Louisiana Quilt Documentation Project

How To Do Your Own Quilt Documentation Clinic

By Susan Roach

Many communities and organizations interested in surveying quilts in their area may wish to conduct their own quilt documentation clinics. Although it requires planning and preparation, it can be done with the help of people knowledgeable about quilts. It takes time to properly document each quilt, so limiting the number of quilts brought by each owner/quilter may be necessary. It is helpful to make documentation forms available ahead of the date so that owners can get the background information on the quiltmaker. The following procedures, equipment, and materials will help to set up a documentation:

1. Obtain host or site.

Work with the host museum or cultural center to determine whether they have enough space for a quilt clinic and are willing to host it. The time will depend on the operating hours of the host; generally, for a full day, 10 4 p.m. will work for most sites.

2. Contact Quilt Owners and Quiltmakers.

Working with the host, develop a publicity plan, including a press release and flyers. Models are available upon request. Personally call or mail quilters, LSU home extension service, relevant clubs, and other interested groups. Work with the host to distribute flyers in quilt shops and community centers.

3. Equipment & Set Up

For one documentation team, the following items are needed. For more than one team working, you will need additional cameras, photo frame, etc. Set up takes about 30 minutes or longer.

  • Photo rack (or other means) for hanging quilts and backdrop for rack: Place at end of room without backlighting. It is best if it is not close to fluorescent lights (better to turn them off if possible, but the flash will compensate). (A photography frame is available for loan.)
  • Measuring tapes (metal or stabilized cloth) longer than 100 inches is best.
  • 2 Camera tripods and 2 cameras: Digital (high resolution) with flash (or studio lights) are ideal. Position 10-12 feet from rack. Two cameras are recommended to get a backup shot of each quilt. Digitization of color photos can easily be reproduced in black and white, so there is no need to shoot black and white film.
  • Tables for completing forms and displaying books and other handouts.
  • Pens for quilt forms (The quilt owners will fill out the forms with assistance.)
  • Handouts on quilt care (available on request), quilting books for browsing.
  • Chairs: At least 6 at tables for quilt owners.
  • Louisiana Quilt Documentation Forms: The number of documentation forms depends on the number of quilters that show up. At some sites, as many as 75 quilters have shown up with 100 quilts! Place copies of the form prominently for quilters' arrival. Numbers can be clipped to each form, or kept by the photo rack to be entered on the form as the quilts are photographed.
  • Numbers: Make a set of numbers ahead of time to identify the quilt form with its photograph. Numbers handwritten on 3" x 5" index cards or printed this size will work best and are large enough to show in the photograph. If you want to submit your data for the online database, contact our office to have numbers assigned. With a straight pin, put a new docunmentation number under bottom left of each quilt. BE SURE that number is also on Quilt Documentation form (upper right hand corner).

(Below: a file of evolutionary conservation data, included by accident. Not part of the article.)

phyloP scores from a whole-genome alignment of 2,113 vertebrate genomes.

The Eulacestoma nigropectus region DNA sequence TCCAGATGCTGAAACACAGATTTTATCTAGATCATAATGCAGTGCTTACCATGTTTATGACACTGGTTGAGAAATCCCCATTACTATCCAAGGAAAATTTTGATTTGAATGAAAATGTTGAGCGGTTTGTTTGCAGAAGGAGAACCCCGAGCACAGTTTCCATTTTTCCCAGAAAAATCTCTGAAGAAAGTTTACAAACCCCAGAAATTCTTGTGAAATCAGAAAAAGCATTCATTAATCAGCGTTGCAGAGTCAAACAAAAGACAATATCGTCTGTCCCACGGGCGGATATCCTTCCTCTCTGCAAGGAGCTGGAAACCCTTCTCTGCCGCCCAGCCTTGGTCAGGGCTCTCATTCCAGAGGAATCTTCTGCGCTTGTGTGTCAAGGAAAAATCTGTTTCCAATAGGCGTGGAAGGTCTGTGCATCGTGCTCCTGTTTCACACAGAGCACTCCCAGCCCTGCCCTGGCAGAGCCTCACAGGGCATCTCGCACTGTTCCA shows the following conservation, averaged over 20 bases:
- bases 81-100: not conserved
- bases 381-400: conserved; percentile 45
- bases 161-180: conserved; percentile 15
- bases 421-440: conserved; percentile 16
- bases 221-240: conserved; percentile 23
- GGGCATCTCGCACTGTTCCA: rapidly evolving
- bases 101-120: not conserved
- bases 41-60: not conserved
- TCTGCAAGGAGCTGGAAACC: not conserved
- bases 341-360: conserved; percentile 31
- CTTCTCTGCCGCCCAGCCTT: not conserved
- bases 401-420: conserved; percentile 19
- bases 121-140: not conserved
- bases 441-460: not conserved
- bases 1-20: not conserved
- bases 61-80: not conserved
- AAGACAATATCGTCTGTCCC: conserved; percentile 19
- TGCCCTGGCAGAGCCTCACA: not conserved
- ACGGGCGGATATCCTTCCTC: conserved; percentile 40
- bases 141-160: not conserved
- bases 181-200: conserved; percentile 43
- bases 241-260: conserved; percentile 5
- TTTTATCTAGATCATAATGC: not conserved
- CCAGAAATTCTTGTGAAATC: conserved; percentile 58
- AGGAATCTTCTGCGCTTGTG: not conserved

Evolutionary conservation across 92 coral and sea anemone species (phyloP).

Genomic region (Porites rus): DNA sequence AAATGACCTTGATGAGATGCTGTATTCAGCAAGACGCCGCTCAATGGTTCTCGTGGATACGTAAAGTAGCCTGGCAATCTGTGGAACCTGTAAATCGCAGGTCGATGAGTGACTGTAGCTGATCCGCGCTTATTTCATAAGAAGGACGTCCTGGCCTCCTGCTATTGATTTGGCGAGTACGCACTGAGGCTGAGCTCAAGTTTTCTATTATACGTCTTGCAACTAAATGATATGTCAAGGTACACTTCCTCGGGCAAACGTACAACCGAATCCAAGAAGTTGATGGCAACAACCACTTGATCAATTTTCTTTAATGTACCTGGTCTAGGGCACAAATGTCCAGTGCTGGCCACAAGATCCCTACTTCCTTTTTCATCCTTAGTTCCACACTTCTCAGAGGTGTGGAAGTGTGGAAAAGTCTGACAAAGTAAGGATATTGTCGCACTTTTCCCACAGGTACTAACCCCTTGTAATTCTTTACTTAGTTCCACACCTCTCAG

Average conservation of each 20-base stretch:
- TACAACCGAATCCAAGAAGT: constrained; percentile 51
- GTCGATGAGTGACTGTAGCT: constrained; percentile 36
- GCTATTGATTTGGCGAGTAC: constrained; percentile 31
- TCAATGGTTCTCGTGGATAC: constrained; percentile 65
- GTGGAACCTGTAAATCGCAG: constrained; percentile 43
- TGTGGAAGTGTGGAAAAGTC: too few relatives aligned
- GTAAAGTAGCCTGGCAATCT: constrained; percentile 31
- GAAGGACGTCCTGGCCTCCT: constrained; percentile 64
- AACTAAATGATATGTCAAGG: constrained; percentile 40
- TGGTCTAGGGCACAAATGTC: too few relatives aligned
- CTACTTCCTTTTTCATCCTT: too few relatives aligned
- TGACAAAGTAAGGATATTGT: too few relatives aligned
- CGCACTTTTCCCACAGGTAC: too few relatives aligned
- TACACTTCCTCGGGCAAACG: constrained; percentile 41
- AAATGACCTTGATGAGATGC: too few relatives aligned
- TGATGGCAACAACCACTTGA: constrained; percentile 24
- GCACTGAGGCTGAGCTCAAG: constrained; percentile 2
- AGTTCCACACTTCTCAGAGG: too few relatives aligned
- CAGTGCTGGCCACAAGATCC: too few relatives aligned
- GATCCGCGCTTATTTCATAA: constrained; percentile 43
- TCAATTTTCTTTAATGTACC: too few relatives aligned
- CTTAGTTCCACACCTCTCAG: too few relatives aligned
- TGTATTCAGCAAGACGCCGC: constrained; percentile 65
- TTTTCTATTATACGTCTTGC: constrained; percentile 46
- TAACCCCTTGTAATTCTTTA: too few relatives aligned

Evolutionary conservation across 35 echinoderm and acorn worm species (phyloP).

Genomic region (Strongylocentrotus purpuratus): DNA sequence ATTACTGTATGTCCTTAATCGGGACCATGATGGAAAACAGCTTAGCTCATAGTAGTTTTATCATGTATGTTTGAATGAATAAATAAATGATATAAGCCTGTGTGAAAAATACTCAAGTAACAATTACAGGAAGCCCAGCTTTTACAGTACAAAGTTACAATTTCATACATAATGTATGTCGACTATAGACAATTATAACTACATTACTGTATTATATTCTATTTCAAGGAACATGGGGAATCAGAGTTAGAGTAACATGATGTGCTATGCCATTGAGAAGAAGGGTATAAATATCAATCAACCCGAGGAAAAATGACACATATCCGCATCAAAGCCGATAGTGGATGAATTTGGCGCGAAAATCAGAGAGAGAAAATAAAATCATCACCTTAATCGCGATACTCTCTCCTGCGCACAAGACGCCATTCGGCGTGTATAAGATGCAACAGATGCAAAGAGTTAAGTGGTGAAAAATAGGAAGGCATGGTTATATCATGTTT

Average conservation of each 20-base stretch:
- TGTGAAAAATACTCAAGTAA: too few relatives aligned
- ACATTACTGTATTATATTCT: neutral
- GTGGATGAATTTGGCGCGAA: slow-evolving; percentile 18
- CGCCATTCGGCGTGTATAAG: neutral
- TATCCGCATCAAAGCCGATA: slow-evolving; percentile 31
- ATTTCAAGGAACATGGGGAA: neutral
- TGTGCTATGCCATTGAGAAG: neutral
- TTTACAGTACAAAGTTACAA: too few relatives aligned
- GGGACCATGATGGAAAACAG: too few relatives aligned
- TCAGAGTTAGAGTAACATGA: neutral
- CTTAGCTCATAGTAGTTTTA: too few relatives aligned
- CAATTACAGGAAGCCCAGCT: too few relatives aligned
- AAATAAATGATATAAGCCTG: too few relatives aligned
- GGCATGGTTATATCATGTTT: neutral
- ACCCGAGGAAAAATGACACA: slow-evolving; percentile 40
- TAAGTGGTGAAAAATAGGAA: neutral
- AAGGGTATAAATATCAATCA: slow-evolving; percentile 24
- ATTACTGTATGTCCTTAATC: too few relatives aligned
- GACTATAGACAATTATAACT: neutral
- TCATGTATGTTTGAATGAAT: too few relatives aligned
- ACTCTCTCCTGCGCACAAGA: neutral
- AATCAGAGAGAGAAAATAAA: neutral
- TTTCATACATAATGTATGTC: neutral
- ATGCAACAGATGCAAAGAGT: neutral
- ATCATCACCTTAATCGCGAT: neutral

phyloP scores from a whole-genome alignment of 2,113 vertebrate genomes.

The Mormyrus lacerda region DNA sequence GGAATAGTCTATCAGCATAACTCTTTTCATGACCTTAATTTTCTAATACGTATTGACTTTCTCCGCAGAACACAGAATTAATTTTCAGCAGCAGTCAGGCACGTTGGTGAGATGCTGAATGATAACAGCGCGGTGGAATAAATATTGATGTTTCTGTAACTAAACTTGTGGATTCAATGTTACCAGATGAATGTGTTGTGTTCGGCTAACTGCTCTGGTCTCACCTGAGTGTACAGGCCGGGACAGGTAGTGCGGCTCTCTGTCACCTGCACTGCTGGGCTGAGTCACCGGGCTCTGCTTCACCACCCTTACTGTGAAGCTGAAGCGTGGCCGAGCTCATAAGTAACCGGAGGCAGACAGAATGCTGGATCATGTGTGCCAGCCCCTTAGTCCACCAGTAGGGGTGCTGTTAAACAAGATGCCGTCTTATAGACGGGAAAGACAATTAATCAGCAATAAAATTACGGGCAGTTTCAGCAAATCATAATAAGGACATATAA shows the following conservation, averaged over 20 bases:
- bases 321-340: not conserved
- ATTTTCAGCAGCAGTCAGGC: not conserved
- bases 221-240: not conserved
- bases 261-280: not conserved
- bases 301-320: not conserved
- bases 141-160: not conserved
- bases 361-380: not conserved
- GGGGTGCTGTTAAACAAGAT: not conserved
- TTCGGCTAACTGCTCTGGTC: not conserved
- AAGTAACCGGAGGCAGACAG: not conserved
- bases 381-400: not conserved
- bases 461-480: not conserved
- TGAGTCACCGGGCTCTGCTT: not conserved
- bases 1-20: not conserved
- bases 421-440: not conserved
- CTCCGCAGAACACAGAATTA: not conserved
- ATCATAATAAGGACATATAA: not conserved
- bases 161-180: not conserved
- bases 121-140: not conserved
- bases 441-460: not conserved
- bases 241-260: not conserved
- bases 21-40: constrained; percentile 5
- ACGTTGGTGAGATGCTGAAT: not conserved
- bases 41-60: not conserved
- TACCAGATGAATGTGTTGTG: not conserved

• Audio recorder (external microphones are best): This can be a great opportunity to interview some of the quilters, but you'll need extra people to do this. For interviewing tips, see Documenting Quiltmaking and Louisiana Voices Unit II Fieldwork Basics.

4. Procedures & Personnel

  • At least two people are needed, but more is better, especially if you want to record interviews. One person needs to greet and give each quilt owner a pen and one documentation form per quilt as quilts are brought in. Direct the quilt owners to tables and request they complete all of pages 1 and 3 of the form. Quilters can fill in much of page 2.
  • The Documentation team, including a photographer and person familiar with quilting terms to complete page 2, will complete page 2, except for Brackman numbers. (Identifying Brackman numbers is optional. If you are submitting the forms to the Regional Folklife Program, we can research the Brackman numbers later. If you wish to research the Brackman numbers, for pieced quilts, consult Barbara Brackman's Encyclopedia of Pieced Quilt Patterns Paducah, KY: American Quilter's Society, 1993. For appliqué quilts, see Brackman, Encyclopedia of Appliqué, McLean, VA: EPM Publications, 1993.)
  • Photography: When quilt owners complete the form, it's time to photograph the quilt. Being careful to align edges with tape measure (if on the backdrop on the rack; otherwise, complete all the measurements on a table), clip quilt to photo rack (unless quilt is too fragile). Pin the number beside the quilt on the lower left if possible. Do not place the number on top of the quilt, but have it close enough for it to be in the photo. Photograph and record measurements; some quilts may be larger than the rack. Try to get the full quilt in the photograph. Do the best you can. Also, if the quilter is there and is willing, take a second photo of the quilter in front of one of her quilts.
  • Interview with quilter: If you have an extra person, an in-depth interview with the quilter would be great. For interviewing tips, see Documenting Quiltmaking and Louisiana Voices Unit II Fieldwork Basics, The Alliance for the American Quilt's Save Our Stories.
  • Complete the rest of the form; for instructions on the form, click here. Return the quilt to the owner. Some may want a copy of the form later, but be sure to tell them that the quilt will be in the database. NOTE: you may want to take detailed photos of special quilts. Thank the owner for assisting with research.